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What happens when a contractor goes bust during the build? William Webb, a barrister at Keating Chambers, examines the legal and practical implications of contractor insolvency.
The legal implications of a main contractor going bust are relatively simple:
Unfortunately, those breach of contract claims may not be worth very much.
There are two or three key structures that can be put in place to protect against contractor insolvency and they are generally standard on most large projects.
One common option is a performance bond so that money can be claimed from a guarantor bank at short notice, often simply on-demand.
A second option is to obtain a parent company guarantee--this is useful where a large contractor is using a regional subsidiary or special purpose vehicle to carry out a project.
A third and very common option is to obtain collateral warranties from as any many different people engaged on a project as possible. This will enable a direct claim to be made against these people in the event of a problem arising. However, these normally don't take effect until conclusion of a project. Thus, they are useful in the event of latent defects, but are of limited use if a main contractor becomes insolvent in the middle of a project.
Unfortunately, none of these options is a magic panacea. There is no way for a developer to completely insulate itself from loss flowing from contractor insolvency which is why the selection of the contractor in the first place is probably the most important step of all.
There is no inherent reason why the loss of a contractor should affect the end product being delivered. If the design was good to start with, the replacement contractor should be able to complete to the same specification. The only problem which can arise is that it may be difficult to work out who is to blame later on if a latent defect is discovered.
By contrast, the loss of a contractor will almost inevitably affect the timely delivery of the project. For a start, it is common for the insolvency to be preceded by a period during which fewer and fewer people turn up on site to carry out the works because the contractor is trying to cope with fewer staff or unpaid sub-contractors have started to walk away. Then, when the insolvency occurs there will be a period of no progress whatsoever. A replacement contractor will then need to be found and a basis for payment of that contractor will need to be agreed (probably on a cost-plus basis) before any work is carried out. Any new employees or sub-contractors will then need to get up to speed with the state of the development to date.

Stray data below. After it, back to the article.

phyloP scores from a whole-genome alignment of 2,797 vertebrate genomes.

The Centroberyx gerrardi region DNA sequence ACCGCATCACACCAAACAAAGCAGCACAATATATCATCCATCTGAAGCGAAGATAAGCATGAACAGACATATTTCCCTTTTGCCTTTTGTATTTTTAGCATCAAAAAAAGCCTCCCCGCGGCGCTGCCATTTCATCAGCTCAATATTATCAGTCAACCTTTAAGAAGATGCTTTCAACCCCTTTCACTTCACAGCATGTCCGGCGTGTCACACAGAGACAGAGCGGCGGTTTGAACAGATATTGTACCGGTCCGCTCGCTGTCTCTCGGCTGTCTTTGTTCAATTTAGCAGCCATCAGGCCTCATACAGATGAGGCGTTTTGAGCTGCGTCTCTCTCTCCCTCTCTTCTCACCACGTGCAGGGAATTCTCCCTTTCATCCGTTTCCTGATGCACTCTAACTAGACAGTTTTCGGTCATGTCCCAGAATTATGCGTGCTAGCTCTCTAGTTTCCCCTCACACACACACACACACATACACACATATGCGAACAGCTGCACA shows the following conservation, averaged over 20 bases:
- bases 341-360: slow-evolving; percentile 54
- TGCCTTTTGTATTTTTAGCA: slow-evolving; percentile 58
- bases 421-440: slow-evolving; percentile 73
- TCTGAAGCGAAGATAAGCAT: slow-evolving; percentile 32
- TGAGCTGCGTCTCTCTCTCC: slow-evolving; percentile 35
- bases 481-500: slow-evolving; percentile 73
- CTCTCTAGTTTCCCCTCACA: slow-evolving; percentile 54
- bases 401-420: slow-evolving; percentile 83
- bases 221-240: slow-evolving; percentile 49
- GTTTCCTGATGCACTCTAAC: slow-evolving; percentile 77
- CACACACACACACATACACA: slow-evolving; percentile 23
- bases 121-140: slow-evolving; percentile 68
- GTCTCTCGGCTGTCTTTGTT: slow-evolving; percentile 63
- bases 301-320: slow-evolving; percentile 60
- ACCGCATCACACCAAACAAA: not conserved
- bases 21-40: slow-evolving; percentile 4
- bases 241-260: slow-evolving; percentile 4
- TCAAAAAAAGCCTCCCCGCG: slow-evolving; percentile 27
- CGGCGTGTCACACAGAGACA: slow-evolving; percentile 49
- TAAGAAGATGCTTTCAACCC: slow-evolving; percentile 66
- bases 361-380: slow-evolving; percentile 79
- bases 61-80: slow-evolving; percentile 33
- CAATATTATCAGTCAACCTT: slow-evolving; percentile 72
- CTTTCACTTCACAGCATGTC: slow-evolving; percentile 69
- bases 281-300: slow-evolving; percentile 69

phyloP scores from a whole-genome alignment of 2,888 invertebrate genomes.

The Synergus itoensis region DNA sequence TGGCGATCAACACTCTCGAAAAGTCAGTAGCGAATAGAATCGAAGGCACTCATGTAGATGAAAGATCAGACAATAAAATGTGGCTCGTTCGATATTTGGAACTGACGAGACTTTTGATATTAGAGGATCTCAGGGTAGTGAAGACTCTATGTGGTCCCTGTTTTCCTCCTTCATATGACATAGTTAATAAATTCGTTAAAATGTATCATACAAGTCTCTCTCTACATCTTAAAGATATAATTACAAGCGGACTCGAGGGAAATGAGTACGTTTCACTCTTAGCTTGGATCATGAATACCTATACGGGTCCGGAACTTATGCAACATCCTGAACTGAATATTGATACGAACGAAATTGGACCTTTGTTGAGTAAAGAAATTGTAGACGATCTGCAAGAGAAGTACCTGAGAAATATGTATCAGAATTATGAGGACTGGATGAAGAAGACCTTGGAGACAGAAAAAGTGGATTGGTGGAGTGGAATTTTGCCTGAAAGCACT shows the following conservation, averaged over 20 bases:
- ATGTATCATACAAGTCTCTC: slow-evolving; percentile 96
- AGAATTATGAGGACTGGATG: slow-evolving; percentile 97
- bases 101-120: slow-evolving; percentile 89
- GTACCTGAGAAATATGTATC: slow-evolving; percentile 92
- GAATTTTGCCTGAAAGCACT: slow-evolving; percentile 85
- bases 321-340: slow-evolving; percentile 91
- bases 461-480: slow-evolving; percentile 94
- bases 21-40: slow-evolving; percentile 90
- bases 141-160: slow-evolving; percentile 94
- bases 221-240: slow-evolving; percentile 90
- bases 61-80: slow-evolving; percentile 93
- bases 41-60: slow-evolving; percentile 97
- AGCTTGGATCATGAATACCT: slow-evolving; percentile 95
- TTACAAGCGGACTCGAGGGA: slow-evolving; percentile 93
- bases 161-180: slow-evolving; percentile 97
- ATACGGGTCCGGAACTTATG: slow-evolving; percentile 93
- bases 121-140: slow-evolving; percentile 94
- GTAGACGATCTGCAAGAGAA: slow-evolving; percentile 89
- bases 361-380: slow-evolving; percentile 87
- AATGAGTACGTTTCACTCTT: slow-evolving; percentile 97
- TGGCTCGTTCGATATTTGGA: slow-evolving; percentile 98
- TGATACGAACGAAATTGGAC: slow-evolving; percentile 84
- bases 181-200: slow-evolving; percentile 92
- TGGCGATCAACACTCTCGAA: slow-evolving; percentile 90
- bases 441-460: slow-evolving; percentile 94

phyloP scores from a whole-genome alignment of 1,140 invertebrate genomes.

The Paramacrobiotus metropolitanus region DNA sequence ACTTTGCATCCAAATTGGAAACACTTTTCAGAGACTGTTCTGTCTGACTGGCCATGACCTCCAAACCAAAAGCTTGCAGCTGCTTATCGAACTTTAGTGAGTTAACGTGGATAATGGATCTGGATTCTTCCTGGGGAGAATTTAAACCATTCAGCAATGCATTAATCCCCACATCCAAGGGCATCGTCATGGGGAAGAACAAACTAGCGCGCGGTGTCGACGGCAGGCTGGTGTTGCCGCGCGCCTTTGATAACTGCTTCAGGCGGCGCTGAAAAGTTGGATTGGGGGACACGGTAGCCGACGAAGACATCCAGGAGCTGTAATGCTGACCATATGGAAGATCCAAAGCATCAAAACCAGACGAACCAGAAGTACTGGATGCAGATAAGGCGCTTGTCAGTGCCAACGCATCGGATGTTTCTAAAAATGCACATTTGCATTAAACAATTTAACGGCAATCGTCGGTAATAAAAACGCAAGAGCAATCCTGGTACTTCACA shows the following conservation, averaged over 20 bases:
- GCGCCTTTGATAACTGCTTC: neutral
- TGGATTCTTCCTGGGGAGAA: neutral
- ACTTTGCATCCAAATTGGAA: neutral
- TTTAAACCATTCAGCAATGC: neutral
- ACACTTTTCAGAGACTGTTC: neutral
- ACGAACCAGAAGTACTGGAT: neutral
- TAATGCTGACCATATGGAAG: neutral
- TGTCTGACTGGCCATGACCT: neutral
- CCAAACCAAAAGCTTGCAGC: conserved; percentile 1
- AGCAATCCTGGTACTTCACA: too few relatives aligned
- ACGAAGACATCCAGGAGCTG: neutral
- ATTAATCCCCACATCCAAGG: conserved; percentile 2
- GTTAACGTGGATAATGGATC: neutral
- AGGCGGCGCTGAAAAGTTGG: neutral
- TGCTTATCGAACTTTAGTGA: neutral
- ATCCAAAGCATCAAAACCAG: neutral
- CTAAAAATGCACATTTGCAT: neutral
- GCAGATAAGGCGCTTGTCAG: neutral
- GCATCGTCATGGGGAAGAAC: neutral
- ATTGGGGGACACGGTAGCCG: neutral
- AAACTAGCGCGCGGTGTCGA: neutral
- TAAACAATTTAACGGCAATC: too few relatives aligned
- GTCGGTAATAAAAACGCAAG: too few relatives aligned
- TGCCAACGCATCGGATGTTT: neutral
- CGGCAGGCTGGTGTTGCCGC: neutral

The only way in which you sometimes see a substantial delay avoided is if the developer steps in to take over all the sub-contracts to ensure sub-contractors continue to attend site to carry out the works. This can be a useful temporary solution to keep the project on track but a lot depends upon the amount of sub-contract labour being used and it generally comes at a price. It is only a short-term solution, unless the project is very near completion.
The general legal position is unaffected by the type of project, but the risks of contractor insolvency do vary. While at the height of the economic downturn there were some big names going under, as a general rule the larger more well-known construction companies are less likely to become insolvent. They tend to have in place experienced quantity surveyors who will make sure they do not under-price a contract and a single project that goes wrong will not ordinarily be sufficient to cause irreparable damage to their balance sheet. By contrast, a lot of smaller firms carrying out residential projects don't have enough working capital to weather the storm of a single project going badly wrong.
Developers ordinarily won't rank very highly in the list of creditors. Invariably they will be simple, unsecured creditors, meaning they are about as low down the pecking order as you can be. Secured creditors (those with a charge over an asset, such as a mortgage over a property) and preferential creditors (employees who have not been fully paid) will rank ahead of an unsecured creditor. The firm administering the insolvency will also take their fees out. By the time all this is done, there isn't normally much left for the unsecured creditor and it will be some time before they can get their hands on any small amount which may be available.
William Webb has a busy specialist practice in all aspects of construction, engineering, energy and private finance initiative disputes including claims relating to payment, defects, delay and disruption and professional negligence. He regularly appears in the Technology and Construction Court, where he has a wide experience of both trials and interim applications. William also has a broad international practice having been involved in arbitration claims relating to projects in the Middle East, Africa, Singapore and Russia.
Interviewed by Kate Beaumont.
This article first appeared on Lexis PSL Construction
The views expressed by our Legal Analysis interviewees are not necessarily those of the proprietor.
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